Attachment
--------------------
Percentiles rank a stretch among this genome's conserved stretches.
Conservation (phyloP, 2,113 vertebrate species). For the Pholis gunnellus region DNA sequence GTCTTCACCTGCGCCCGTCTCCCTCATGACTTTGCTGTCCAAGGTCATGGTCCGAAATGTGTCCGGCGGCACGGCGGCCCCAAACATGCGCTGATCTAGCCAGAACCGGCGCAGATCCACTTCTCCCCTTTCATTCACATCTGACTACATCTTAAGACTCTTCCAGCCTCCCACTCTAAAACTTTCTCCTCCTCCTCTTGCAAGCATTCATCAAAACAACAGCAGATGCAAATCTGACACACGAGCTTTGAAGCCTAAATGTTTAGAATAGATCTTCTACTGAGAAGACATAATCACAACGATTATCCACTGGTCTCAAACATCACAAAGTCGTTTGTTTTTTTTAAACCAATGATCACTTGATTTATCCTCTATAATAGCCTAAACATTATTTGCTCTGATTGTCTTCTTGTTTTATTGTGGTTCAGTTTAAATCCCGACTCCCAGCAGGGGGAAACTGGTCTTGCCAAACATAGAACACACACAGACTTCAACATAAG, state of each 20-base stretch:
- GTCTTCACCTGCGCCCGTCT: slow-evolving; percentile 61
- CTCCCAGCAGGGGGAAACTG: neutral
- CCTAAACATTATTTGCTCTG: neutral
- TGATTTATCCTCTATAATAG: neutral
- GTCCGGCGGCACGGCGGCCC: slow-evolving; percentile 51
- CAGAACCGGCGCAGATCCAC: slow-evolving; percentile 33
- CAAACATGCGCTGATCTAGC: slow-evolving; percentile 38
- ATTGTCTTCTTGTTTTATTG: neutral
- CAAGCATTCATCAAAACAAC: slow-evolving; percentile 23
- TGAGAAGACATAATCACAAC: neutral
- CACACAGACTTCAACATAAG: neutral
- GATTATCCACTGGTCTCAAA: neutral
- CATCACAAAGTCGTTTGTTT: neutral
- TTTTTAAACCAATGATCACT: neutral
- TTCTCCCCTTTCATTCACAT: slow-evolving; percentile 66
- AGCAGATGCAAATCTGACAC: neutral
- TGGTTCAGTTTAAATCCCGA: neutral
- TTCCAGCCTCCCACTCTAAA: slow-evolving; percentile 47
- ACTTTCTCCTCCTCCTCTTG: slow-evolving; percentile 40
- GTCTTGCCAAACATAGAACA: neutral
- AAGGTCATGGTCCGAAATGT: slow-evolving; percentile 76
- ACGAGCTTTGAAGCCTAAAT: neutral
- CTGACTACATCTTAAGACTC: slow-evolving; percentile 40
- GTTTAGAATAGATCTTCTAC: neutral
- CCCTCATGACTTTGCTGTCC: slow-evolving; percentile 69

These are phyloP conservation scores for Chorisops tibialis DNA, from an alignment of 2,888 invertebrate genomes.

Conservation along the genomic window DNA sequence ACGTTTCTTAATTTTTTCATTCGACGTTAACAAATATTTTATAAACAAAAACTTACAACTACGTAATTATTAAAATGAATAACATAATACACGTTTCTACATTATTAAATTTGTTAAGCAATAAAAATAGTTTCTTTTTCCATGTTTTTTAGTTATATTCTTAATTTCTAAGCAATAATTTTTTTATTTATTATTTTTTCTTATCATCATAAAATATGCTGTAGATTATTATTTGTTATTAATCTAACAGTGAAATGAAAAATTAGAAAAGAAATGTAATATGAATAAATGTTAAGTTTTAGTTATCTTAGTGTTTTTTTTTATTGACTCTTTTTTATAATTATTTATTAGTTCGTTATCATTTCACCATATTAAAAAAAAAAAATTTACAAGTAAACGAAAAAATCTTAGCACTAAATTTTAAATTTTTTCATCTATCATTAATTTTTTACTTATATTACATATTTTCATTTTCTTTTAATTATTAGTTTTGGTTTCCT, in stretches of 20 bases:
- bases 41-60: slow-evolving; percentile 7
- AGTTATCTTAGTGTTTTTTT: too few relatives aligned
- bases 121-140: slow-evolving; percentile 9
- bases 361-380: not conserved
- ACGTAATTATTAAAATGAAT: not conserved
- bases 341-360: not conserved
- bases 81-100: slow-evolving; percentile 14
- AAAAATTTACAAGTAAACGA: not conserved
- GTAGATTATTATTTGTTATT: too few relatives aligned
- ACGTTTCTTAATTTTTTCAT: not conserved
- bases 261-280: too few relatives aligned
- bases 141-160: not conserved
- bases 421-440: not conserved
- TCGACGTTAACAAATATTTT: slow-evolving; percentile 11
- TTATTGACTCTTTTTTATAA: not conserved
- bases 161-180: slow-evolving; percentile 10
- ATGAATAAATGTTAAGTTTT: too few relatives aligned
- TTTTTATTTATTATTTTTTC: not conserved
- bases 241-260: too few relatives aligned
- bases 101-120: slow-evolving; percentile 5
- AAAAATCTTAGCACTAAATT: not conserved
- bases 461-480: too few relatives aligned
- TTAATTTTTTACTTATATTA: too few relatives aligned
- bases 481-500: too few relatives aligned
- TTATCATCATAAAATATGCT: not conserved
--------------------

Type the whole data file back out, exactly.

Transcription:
Percentiles rank a stretch among this genome's conserved stretches.
Conservation (phyloP, 2,113 vertebrate species). For the Pholis gunnellus region DNA sequence GTCTTCACCTGCGCCCGTCTCCCTCATGACTTTGCTGTCCAAGGTCATGGTCCGAAATGTGTCCGGCGGCACGGCGGCCCCAAACATGCGCTGATCTAGCCAGAACCGGCGCAGATCCACTTCTCCCCTTTCATTCACATCTGACTACATCTTAAGACTCTTCCAGCCTCCCACTCTAAAACTTTCTCCTCCTCCTCTTGCAAGCATTCATCAAAACAACAGCAGATGCAAATCTGACACACGAGCTTTGAAGCCTAAATGTTTAGAATAGATCTTCTACTGAGAAGACATAATCACAACGATTATCCACTGGTCTCAAACATCACAAAGTCGTTTGTTTTTTTTAAACCAATGATCACTTGATTTATCCTCTATAATAGCCTAAACATTATTTGCTCTGATTGTCTTCTTGTTTTATTGTGGTTCAGTTTAAATCCCGACTCCCAGCAGGGGGAAACTGGTCTTGCCAAACATAGAACACACACAGACTTCAACATAAG, state of each 20-base stretch:
- GTCTTCACCTGCGCCCGTCT: slow-evolving; percentile 61
- CTCCCAGCAGGGGGAAACTG: neutral
- CCTAAACATTATTTGCTCTG: neutral
- TGATTTATCCTCTATAATAG: neutral
- GTCCGGCGGCACGGCGGCCC: slow-evolving; percentile 51
- CAGAACCGGCGCAGATCCAC: slow-evolving; percentile 33
- CAAACATGCGCTGATCTAGC: slow-evolving; percentile 38
- ATTGTCTTCTTGTTTTATTG: neutral
- CAAGCATTCATCAAAACAAC: slow-evolving; percentile 23
- TGAGAAGACATAATCACAAC: neutral
- CACACAGACTTCAACATAAG: neutral
- GATTATCCACTGGTCTCAAA: neutral
- CATCACAAAGTCGTTTGTTT: neutral
- TTTTTAAACCAATGATCACT: neutral
- TTCTCCCCTTTCATTCACAT: slow-evolving; percentile 66
- AGCAGATGCAAATCTGACAC: neutral
- TGGTTCAGTTTAAATCCCGA: neutral
- TTCCAGCCTCCCACTCTAAA: slow-evolving; percentile 47
- ACTTTCTCCTCCTCCTCTTG: slow-evolving; percentile 40
- GTCTTGCCAAACATAGAACA: neutral
- AAGGTCATGGTCCGAAATGT: slow-evolving; percentile 76
- ACGAGCTTTGAAGCCTAAAT: neutral
- CTGACTACATCTTAAGACTC: slow-evolving; percentile 40
- GTTTAGAATAGATCTTCTAC: neutral
- CCCTCATGACTTTGCTGTCC: slow-evolving; percentile 69

These are phyloP conservation scores for Chorisops tibialis DNA, from an alignment of 2,888 invertebrate genomes.

Conservation along the genomic window DNA sequence ACGTTTCTTAATTTTTTCATTCGACGTTAACAAATATTTTATAAACAAAAACTTACAACTACGTAATTATTAAAATGAATAACATAATACACGTTTCTACATTATTAAATTTGTTAAGCAATAAAAATAGTTTCTTTTTCCATGTTTTTTAGTTATATTCTTAATTTCTAAGCAATAATTTTTTTATTTATTATTTTTTCTTATCATCATAAAATATGCTGTAGATTATTATTTGTTATTAATCTAACAGTGAAATGAAAAATTAGAAAAGAAATGTAATATGAATAAATGTTAAGTTTTAGTTATCTTAGTGTTTTTTTTTATTGACTCTTTTTTATAATTATTTATTAGTTCGTTATCATTTCACCATATTAAAAAAAAAAAATTTACAAGTAAACGAAAAAATCTTAGCACTAAATTTTAAATTTTTTCATCTATCATTAATTTTTTACTTATATTACATATTTTCATTTTCTTTTAATTATTAGTTTTGGTTTCCT, in stretches of 20 bases:
- bases 41-60: slow-evolving; percentile 7
- AGTTATCTTAGTGTTTTTTT: too few relatives aligned
- bases 121-140: slow-evolving; percentile 9
- bases 361-380: not conserved
- ACGTAATTATTAAAATGAAT: not conserved
- bases 341-360: not conserved
- bases 81-100: slow-evolving; percentile 14
- AAAAATTTACAAGTAAACGA: not conserved
- GTAGATTATTATTTGTTATT: too few relatives aligned
- ACGTTTCTTAATTTTTTCAT: not conserved
- bases 261-280: too few relatives aligned
- bases 141-160: not conserved
- bases 421-440: not conserved
- TCGACGTTAACAAATATTTT: slow-evolving; percentile 11
- TTATTGACTCTTTTTTATAA: not conserved
- bases 161-180: slow-evolving; percentile 10
- ATGAATAAATGTTAAGTTTT: too few relatives aligned
- TTTTTATTTATTATTTTTTC: not conserved
- bases 241-260: too few relatives aligned
- bases 101-120: slow-evolving; percentile 5
- AAAAATCTTAGCACTAAATT: not conserved
- bases 461-480: too few relatives aligned
- TTAATTTTTTACTTATATTA: too few relatives aligned
- bases 481-500: too few relatives aligned
- TTATCATCATAAAATATGCT: not conserved